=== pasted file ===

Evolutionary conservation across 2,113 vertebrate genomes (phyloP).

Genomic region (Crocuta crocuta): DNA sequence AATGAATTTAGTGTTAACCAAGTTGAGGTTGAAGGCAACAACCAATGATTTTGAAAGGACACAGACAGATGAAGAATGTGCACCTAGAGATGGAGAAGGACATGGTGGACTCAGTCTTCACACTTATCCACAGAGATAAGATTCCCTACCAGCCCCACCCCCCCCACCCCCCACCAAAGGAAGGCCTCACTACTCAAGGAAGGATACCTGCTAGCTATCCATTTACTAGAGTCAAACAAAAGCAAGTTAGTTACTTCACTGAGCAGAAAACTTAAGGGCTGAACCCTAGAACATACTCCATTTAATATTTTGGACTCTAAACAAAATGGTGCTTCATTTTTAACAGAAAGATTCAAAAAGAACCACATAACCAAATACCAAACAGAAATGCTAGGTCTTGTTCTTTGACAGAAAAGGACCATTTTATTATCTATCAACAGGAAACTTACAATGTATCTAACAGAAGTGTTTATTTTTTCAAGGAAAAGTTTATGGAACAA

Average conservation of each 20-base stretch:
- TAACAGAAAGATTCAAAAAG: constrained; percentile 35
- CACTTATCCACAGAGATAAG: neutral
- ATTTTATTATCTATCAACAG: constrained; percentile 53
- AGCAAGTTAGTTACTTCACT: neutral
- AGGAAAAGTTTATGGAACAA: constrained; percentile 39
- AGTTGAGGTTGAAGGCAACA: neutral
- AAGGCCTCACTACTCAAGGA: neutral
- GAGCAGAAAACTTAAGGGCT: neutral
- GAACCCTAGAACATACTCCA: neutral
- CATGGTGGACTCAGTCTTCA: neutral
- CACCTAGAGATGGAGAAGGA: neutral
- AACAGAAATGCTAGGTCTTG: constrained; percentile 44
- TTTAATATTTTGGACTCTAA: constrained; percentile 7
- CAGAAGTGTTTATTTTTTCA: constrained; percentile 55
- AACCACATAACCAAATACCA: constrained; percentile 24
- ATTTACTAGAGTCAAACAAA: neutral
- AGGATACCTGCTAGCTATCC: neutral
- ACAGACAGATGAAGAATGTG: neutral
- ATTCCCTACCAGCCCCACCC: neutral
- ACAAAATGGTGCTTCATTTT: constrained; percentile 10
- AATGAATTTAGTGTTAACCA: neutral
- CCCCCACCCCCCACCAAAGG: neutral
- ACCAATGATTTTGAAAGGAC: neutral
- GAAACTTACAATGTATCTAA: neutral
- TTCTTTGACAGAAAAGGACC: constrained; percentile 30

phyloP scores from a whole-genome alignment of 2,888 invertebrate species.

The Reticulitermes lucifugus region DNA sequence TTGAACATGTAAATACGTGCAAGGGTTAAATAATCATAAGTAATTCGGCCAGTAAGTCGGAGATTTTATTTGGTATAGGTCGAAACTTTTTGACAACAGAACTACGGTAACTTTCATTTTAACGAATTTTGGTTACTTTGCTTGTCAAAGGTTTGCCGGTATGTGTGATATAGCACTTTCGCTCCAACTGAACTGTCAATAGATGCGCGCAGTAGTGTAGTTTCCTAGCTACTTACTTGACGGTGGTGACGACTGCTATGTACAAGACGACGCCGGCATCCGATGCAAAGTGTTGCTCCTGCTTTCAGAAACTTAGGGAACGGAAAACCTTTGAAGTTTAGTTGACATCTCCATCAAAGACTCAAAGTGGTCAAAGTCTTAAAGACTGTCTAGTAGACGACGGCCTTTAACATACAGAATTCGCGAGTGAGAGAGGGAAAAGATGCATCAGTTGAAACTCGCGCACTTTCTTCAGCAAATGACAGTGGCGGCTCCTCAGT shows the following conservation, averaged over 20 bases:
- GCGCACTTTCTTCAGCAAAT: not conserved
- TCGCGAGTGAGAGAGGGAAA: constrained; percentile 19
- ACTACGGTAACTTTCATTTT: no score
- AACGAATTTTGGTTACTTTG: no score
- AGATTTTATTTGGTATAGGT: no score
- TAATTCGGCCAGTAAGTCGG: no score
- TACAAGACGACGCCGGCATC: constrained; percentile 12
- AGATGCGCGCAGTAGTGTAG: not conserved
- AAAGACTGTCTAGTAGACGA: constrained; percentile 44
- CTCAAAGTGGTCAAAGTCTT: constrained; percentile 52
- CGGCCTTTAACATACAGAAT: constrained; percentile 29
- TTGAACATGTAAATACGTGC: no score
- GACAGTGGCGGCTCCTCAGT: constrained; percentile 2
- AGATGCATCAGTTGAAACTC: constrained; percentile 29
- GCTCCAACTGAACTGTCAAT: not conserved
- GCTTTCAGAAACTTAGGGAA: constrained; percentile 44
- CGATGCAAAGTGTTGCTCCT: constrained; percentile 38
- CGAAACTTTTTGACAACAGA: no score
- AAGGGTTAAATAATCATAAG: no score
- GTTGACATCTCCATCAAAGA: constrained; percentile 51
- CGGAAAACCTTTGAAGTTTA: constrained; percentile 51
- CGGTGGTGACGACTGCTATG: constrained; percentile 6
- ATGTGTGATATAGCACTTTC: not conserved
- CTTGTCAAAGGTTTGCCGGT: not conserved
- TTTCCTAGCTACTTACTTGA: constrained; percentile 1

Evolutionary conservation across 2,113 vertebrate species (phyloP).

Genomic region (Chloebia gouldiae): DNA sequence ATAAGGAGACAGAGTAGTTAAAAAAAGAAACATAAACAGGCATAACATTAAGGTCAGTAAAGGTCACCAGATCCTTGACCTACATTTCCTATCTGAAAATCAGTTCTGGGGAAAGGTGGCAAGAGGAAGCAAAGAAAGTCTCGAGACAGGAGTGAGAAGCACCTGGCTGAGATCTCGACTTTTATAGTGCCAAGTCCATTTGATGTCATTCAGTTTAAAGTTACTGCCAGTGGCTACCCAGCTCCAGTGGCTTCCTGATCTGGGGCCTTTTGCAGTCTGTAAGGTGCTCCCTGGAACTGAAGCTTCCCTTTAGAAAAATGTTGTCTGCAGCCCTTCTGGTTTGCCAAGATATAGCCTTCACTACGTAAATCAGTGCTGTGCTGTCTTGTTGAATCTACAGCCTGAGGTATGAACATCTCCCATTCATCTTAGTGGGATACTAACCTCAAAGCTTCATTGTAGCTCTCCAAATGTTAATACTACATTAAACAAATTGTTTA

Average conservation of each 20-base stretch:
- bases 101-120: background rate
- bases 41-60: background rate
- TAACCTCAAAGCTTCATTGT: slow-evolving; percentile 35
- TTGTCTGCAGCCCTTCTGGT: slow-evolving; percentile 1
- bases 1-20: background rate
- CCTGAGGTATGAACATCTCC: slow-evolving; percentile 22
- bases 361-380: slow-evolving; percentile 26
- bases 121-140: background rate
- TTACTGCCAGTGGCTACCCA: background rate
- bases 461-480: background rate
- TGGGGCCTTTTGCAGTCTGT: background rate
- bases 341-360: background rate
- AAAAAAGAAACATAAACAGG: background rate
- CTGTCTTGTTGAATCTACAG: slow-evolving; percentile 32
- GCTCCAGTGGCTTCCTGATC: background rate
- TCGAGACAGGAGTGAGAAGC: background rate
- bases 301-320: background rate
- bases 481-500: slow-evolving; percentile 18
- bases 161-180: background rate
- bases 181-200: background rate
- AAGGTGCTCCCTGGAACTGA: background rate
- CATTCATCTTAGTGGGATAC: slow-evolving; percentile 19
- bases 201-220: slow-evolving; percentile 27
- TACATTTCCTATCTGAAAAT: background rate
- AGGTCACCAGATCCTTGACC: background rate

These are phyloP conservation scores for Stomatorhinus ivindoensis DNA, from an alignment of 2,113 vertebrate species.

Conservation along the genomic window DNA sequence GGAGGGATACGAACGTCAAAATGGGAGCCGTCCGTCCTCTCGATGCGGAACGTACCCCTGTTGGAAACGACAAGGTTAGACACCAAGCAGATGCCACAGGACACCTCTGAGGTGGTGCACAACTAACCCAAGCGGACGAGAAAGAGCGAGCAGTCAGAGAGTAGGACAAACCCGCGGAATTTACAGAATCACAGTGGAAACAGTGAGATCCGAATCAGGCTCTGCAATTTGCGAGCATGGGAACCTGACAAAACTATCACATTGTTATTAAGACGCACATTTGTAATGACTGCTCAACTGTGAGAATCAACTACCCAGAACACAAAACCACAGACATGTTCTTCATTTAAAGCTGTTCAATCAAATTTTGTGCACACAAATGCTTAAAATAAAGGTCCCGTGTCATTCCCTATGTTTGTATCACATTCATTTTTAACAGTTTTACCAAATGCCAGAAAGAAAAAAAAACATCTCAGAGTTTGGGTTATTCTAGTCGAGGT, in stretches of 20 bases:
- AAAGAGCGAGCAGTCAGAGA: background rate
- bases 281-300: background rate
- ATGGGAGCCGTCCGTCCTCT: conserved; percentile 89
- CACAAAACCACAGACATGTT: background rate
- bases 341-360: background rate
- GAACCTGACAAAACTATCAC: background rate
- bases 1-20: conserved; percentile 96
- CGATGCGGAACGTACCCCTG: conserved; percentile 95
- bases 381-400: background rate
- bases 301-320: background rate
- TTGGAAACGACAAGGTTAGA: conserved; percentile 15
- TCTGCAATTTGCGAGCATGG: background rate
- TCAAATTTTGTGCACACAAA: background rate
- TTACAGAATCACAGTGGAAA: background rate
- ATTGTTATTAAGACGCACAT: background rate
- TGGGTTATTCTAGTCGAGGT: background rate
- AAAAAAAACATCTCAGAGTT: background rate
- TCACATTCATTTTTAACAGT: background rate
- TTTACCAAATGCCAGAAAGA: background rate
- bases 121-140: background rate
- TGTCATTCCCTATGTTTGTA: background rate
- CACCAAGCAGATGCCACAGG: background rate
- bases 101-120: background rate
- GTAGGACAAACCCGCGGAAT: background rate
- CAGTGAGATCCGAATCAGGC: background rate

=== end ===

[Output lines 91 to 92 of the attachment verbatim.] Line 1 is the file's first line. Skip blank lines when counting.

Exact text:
- GAACCTGACAAAACTATCAC: background rate
- bases 1-20: conserved; percentile 96